The Federal Reserve on Wednesday pushed its policy rate up another 25 basis points to 5.00%-5.25%, as expected, in its mission to drive down inflation even as recent bank failures roiled markets.
The central bank's monetary policy committee said it will closely monitor incoming information and assess its implications to determine "the extent to which additional policy firming may be appropriate to return inflation to 2 percent over time." The statement softened from its March statement that had expected additional firming, indicating that the Fed may pause rate hikes at its June meeting.
In 10 meetings over the course of 15 months, the Federal Open Market Committee has raised the federal funds rate target range by 525 basis points, from near zero an the onset of March 2022.
"The Fed has hiked to the 5.1% target from SEP (summary of economic projections), which implies the pause by default," said SA contributor Damir Tokic. "From this point on, monetary policy will be strictly data dependent. Given that core CPI inflation is predicted to be well above 5% over the next 2 months, it is likely that additional hikes are coming, in June and possibly in July."
All three of the major U.S. stock averages perked up after the statement. The Nasdaq rose 0.4% in Wednesday midafternoon trading, the S&P 500 gained 0.2%, and the Dow, erasing earlier losses, was barely in the green. The 10-year Treasury yield fell 4 basis points to 3.39%.
The central bank noted that economic activity expanded at a "modest pace" in Q1, job gains have been robust in recent months, and the unemployment rate remains low. Still, inflation remains elevated.
Traders are expecting a pause at the June meeting, with a 72.1% probability the fed funds rate will stay at 5.0%-5.25%, up from a 63.8% probability a week ago, according to the CME FedWatch tool.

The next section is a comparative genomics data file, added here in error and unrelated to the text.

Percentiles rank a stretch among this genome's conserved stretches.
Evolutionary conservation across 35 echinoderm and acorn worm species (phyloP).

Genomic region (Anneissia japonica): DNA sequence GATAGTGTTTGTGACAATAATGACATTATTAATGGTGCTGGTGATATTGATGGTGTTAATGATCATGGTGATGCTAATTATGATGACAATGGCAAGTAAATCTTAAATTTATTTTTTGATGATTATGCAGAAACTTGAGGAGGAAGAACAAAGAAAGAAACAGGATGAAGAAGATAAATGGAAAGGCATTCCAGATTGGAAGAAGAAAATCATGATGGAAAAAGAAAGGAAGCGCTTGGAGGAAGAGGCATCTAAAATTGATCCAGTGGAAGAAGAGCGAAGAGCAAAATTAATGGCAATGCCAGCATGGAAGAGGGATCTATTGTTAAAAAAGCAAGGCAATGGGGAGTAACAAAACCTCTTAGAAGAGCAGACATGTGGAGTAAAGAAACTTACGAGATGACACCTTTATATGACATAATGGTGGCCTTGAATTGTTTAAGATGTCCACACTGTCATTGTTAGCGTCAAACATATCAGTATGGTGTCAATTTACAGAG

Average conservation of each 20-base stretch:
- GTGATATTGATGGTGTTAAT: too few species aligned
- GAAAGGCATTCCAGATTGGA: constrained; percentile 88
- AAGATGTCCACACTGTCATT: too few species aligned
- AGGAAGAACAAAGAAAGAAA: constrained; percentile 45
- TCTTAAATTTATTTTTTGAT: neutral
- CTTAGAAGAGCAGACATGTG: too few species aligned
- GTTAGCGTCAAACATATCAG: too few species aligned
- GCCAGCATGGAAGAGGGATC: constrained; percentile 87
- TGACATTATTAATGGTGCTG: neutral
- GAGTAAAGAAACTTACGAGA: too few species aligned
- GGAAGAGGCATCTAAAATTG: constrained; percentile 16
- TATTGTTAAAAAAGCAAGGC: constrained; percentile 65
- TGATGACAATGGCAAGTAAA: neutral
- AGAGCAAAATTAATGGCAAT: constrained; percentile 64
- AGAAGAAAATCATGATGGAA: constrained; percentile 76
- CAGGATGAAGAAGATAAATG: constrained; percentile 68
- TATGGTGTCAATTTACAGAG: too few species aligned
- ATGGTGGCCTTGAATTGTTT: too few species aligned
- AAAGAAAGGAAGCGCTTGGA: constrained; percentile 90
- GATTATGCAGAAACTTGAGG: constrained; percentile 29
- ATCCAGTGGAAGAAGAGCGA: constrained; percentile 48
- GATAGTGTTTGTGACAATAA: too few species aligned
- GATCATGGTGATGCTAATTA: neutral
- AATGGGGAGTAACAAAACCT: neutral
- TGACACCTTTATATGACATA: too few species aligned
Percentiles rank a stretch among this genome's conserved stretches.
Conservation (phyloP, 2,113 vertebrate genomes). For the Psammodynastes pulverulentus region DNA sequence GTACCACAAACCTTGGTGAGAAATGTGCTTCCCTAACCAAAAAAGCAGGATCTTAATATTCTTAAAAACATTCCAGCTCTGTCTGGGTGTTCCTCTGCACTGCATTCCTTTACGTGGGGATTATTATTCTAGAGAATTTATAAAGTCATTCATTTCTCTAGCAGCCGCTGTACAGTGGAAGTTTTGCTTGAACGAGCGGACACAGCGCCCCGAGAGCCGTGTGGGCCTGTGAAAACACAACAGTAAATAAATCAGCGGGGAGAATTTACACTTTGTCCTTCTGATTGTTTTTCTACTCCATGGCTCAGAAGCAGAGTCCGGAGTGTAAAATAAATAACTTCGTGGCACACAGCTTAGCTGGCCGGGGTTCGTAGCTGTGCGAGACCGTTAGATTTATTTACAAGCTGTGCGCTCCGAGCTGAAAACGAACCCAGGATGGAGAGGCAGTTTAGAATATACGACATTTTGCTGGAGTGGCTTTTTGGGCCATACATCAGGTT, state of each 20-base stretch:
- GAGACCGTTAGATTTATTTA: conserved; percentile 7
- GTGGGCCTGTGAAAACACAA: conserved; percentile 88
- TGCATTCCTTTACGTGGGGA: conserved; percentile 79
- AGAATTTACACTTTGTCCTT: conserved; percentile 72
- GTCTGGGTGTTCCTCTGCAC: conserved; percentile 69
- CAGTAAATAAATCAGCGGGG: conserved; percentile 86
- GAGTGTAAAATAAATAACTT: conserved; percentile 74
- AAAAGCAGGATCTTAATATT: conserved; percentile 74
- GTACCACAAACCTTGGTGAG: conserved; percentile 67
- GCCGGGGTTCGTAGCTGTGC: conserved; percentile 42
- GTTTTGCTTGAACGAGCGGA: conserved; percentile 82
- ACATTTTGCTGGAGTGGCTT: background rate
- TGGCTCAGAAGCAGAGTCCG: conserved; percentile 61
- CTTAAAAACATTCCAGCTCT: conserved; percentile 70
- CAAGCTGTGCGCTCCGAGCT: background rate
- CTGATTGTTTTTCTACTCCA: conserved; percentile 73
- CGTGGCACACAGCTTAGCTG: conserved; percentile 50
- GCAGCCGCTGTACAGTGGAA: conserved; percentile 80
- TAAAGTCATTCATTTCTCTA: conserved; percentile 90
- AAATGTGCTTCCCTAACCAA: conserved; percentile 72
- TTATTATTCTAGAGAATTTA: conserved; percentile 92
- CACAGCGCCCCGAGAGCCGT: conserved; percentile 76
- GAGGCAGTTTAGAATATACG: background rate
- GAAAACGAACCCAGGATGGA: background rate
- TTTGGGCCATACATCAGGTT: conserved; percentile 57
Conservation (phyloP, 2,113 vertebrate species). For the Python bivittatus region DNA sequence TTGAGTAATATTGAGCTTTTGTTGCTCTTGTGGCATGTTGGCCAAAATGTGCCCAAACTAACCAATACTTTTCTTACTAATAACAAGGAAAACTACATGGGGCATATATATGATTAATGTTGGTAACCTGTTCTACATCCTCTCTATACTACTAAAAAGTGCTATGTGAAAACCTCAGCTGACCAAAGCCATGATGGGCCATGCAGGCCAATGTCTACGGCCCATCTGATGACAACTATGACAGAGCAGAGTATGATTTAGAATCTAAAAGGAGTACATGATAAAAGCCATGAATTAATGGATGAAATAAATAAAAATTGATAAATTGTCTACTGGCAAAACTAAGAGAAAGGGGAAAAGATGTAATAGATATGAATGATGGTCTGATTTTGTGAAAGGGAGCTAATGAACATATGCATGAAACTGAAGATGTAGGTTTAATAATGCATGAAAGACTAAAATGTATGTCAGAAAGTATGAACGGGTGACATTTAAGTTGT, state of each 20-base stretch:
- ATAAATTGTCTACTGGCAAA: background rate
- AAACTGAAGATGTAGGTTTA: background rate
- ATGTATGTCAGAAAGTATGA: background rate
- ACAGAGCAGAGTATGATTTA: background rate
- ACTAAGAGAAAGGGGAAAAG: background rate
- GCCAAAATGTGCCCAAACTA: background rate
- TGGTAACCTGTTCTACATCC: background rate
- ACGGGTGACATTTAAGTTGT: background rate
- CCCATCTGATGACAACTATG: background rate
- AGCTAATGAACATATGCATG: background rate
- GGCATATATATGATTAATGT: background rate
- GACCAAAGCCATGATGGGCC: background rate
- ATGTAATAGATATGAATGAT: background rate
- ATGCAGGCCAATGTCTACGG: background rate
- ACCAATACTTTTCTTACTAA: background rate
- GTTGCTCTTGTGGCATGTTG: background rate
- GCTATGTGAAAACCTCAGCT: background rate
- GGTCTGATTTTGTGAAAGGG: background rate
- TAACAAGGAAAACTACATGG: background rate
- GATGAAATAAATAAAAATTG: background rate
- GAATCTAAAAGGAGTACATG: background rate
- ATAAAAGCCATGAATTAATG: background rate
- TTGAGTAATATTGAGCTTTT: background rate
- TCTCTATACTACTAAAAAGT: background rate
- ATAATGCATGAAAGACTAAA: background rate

The policymakers also referred to the recent bank turmoil. "The U.S. banking system is sound and resilient. Tighter credit conditions for households and businesses are likely to weigh on economic activity, hiring, and inflation," it said in its statement. "The extent of these effects remains uncertain. The Committee remains highly attentive to inflation risks."
The FOMC voting members voted unanimously for the 25-bp rate hike.
The Fed has left the window open for further rate hikes, said Fitch's chief economist, Brian Coulton. "The Fed is no longer flagging that further hikes should clearly be expected but this falls short of a strong commitment to ‘pause’ on rate hikes," he said.
"In pushing the benchmark Fed funds rate above 5% for the first time since 2007, the Federal Reserve is underscoring their commitment to getting inflation under control and restoring price stability," said Bankrate Chief Financial Analyst Greg McBride. However, "in true central bank fashion, the Fed left themselves a path to pause, or to hike rated further if necessary."
Fed Chair Jerome Powell will discuss the monetary policy decision at his 2:30 PM ET press conference.
On Monday, SA contributor Logan Kane said he expects the Fed to hike again in June after May's expected increase. And last week contributor John M. Mason discussed how the Fed is back on track in its QT program.